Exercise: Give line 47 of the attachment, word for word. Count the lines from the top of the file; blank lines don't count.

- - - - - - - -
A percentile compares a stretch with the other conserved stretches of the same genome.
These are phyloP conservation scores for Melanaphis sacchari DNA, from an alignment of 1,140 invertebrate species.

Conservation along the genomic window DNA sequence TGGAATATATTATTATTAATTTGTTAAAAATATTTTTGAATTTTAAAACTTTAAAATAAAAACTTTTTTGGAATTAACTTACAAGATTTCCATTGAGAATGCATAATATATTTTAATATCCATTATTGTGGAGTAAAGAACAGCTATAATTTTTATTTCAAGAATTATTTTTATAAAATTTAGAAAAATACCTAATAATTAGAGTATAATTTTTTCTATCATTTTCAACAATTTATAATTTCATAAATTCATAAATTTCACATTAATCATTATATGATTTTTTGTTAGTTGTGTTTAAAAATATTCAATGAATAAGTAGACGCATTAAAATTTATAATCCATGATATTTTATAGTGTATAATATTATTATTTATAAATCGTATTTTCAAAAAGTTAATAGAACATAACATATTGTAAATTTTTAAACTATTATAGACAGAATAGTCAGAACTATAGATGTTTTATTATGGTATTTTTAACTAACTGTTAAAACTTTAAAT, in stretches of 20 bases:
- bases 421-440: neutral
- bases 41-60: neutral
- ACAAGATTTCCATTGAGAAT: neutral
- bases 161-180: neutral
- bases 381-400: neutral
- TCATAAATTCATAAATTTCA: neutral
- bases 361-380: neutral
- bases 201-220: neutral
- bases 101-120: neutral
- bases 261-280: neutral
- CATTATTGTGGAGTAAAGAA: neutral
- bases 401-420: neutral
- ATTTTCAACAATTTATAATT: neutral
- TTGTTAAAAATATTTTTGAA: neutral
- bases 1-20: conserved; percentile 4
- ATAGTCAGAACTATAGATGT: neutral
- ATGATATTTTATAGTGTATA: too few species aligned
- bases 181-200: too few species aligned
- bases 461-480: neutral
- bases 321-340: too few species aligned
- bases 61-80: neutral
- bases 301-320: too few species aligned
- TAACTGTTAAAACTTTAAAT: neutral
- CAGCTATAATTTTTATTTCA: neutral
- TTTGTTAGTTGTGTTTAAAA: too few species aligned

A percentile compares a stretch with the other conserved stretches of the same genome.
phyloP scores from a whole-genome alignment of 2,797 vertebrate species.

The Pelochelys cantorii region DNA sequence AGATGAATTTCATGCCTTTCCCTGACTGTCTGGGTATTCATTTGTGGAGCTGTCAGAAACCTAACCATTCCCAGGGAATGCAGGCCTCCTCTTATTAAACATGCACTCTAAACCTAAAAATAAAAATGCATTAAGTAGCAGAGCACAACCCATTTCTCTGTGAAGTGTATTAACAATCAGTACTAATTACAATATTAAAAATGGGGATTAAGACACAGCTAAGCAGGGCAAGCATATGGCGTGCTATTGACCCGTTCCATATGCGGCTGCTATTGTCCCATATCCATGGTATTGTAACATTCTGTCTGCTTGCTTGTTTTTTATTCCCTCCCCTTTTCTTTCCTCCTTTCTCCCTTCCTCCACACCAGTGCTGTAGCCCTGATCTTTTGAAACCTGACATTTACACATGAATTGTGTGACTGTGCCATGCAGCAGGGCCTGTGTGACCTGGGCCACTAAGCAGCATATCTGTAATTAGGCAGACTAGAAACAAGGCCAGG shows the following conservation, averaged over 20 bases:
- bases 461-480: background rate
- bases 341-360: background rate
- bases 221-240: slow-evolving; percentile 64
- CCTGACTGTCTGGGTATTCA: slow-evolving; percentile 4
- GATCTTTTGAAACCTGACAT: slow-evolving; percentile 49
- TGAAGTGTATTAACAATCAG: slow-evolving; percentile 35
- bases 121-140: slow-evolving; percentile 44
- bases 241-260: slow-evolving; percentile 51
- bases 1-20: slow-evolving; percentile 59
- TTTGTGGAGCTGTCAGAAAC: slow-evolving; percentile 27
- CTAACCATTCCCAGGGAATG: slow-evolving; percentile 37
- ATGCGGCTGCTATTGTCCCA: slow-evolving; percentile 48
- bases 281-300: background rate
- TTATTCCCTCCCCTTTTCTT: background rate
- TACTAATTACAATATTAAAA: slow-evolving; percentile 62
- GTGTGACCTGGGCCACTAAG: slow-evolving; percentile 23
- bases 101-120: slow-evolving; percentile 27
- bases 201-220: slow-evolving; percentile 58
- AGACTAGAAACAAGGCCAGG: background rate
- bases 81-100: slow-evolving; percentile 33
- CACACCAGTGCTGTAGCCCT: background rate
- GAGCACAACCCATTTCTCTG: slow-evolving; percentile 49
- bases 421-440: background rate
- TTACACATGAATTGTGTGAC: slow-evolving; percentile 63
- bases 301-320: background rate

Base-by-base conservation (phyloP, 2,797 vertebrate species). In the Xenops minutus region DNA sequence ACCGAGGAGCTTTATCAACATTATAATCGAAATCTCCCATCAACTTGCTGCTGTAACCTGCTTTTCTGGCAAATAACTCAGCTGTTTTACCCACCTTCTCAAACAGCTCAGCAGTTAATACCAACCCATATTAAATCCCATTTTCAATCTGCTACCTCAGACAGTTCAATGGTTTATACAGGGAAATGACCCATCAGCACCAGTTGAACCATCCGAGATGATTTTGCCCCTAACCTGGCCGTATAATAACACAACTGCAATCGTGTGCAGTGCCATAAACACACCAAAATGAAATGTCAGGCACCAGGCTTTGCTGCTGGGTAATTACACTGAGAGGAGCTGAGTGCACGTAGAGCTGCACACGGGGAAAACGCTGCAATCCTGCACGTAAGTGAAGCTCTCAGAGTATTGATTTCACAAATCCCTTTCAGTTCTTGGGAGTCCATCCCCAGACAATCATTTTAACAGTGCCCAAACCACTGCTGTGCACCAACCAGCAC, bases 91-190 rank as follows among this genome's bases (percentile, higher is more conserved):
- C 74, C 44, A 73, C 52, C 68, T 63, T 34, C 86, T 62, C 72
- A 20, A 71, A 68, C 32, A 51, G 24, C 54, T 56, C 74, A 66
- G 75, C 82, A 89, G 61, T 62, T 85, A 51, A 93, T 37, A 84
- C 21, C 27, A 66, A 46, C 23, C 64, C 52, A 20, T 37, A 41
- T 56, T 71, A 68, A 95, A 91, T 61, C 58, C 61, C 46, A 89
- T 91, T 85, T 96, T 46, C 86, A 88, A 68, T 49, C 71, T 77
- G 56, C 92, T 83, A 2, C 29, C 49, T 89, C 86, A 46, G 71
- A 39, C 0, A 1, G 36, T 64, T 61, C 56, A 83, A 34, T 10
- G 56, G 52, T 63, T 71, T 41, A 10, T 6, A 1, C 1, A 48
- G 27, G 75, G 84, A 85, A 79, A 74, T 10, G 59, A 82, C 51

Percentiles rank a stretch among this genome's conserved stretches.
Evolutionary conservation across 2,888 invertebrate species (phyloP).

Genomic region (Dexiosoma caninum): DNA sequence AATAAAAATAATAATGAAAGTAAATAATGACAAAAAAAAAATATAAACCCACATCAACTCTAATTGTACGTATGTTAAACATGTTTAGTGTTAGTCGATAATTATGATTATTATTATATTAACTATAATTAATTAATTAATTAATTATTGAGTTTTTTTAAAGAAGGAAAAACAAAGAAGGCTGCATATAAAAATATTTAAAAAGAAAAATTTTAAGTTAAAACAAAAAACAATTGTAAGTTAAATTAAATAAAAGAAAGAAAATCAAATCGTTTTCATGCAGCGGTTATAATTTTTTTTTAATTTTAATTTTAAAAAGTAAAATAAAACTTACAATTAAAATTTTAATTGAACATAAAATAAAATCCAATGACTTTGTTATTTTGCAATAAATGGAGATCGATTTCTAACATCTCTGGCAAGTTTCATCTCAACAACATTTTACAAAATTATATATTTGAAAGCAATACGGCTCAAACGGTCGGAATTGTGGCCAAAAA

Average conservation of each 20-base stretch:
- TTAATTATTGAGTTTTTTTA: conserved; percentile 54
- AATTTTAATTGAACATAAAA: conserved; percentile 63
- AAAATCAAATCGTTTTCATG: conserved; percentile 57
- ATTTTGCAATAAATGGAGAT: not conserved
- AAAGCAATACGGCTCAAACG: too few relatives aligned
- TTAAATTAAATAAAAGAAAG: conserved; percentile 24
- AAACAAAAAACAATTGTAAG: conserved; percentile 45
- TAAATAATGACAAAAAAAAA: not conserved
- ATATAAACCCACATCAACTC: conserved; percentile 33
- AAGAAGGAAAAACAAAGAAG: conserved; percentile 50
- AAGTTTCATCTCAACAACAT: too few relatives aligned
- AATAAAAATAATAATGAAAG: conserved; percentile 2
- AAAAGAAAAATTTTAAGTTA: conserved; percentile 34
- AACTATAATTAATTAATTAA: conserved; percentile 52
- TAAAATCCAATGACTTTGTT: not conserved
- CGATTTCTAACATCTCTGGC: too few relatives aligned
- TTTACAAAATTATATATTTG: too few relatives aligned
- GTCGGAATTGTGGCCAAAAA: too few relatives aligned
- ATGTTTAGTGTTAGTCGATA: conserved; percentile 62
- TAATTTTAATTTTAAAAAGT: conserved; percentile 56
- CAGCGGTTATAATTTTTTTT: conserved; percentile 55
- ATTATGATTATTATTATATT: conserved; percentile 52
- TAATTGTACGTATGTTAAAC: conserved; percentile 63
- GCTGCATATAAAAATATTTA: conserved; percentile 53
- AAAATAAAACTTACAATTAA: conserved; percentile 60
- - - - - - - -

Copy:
- GTGTGACCTGGGCCACTAAG: slow-evolving; percentile 23